24.3 Terminals

Contributed by Sean Kelly.

Terminals provide a convenient and low-cost way to access your FreeBSD system when you are not at the computer's console or on a connected network. This section describes how to use terminals with FreeBSD.

24.3.1 Uses and Types of Terminals

The original UNIX® systems did not have consoles. Instead, people logged in and ran programs through terminals that were connected to the computer's serial ports. It is quite similar to using a modem and terminal software to dial into a remote system to do text-only work.

Today's PCs have consoles capable of high quality graphics, but the ability to establish a login session on a serial port still exists in nearly every UNIX style operating system today; FreeBSD is no exception. By using a terminal attached to an unused serial port, you can log in and run any text program that you would normally run on the console or in an xterm window in the X Window System.

For the business user, you can attach many terminals to a FreeBSD system and place them on your employees' desktops. For a home user, a spare computer such as an older IBM PC or a Macintosh® can be a terminal wired into a more powerful computer running FreeBSD. You can turn what might otherwise be a single-user computer into a powerful multiple user system.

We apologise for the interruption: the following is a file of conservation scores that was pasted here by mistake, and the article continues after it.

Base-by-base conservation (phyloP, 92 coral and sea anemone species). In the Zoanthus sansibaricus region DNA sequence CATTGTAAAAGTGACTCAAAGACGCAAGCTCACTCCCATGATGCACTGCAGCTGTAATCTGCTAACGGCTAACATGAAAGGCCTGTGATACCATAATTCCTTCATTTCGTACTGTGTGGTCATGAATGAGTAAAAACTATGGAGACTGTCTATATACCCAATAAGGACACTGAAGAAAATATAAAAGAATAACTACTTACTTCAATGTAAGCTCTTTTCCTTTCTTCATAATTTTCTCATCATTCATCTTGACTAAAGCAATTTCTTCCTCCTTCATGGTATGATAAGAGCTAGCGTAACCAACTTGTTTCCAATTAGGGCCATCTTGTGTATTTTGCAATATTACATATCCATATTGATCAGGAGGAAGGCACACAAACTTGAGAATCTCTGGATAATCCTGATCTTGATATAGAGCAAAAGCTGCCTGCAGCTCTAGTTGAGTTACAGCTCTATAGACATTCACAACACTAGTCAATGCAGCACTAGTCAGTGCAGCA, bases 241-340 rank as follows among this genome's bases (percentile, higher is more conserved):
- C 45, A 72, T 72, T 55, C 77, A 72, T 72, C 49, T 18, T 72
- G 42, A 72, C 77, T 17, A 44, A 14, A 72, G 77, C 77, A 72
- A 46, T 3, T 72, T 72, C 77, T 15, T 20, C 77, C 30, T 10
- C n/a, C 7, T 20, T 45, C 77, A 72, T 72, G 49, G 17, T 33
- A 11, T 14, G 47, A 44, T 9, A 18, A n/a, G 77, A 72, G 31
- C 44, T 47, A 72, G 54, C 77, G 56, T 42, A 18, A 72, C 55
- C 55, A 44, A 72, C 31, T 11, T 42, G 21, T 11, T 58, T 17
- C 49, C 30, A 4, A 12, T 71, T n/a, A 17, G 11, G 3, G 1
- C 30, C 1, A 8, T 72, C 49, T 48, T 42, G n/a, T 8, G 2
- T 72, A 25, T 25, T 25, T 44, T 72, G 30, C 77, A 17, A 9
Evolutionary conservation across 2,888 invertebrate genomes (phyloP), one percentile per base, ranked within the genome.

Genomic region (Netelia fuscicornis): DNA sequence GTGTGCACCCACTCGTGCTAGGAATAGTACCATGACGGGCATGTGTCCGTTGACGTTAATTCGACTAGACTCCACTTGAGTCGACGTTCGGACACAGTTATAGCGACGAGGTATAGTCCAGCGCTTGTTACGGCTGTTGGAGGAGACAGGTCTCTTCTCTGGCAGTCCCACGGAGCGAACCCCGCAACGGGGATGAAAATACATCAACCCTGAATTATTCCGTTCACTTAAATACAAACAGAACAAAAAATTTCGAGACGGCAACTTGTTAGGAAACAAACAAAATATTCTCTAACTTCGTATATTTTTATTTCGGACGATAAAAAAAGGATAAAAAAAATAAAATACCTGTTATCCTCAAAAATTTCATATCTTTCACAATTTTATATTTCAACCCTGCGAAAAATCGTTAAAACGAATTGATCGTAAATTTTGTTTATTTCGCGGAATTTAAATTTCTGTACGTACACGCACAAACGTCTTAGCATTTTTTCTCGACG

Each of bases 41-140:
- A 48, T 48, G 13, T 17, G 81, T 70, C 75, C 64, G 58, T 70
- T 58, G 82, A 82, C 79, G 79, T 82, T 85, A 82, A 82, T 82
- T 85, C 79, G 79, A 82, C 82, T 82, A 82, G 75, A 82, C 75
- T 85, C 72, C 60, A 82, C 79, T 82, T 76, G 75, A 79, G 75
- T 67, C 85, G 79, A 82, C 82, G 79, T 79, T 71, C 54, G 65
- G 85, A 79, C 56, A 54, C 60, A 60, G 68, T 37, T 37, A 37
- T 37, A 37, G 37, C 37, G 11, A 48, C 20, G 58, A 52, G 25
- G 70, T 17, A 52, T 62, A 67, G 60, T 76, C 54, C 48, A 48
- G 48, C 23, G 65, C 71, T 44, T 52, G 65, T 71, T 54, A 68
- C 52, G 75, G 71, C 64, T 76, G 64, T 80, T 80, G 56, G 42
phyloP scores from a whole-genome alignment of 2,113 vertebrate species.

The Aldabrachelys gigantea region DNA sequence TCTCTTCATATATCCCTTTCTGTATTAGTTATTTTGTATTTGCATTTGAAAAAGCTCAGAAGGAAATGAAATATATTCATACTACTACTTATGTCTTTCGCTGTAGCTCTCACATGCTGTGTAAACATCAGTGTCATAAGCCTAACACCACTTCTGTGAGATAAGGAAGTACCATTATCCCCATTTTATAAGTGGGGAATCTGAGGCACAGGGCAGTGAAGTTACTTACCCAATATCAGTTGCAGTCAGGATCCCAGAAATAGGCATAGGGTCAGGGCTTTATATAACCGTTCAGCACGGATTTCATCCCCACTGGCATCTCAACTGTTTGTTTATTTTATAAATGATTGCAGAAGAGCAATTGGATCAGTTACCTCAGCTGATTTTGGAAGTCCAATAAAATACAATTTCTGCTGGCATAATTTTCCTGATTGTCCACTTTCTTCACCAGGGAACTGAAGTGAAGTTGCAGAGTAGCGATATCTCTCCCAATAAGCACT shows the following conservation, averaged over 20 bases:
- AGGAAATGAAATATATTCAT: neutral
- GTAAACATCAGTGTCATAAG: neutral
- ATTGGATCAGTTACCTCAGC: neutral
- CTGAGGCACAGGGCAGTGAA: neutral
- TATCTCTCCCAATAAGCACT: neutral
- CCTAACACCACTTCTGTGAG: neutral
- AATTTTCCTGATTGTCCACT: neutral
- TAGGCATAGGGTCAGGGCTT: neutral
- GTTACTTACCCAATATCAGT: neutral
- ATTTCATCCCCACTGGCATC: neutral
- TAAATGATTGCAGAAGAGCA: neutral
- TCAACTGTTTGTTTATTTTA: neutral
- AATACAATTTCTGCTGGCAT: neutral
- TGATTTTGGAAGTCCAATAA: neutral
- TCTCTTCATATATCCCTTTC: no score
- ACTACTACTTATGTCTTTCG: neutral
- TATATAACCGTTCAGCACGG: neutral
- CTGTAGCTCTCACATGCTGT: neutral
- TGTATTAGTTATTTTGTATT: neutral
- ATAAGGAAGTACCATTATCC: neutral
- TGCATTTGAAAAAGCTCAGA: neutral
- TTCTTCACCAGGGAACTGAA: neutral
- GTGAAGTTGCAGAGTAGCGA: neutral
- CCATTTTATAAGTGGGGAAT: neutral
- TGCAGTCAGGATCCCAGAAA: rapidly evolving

For FreeBSD, there are three kinds of terminals:

The remaining subsections describe each kind. Dumb Terminals

Dumb terminals are specialized pieces of hardware that let you connect to computers over serial lines. They are called “dumb” because they have only enough computational power to display, send, and receive text. You cannot run any programs on them. It is the computer to which you connect them that has all the power to run text editors, compilers, email, games, and so forth.

There are hundreds of kinds of dumb terminals made by many manufacturers, including Digital Equipment Corporation's VT-100 and Wyse's WY-75. Just about any kind will work with FreeBSD. Some high-end terminals can even display graphics, but only certain software packages can take advantage of these advanced features.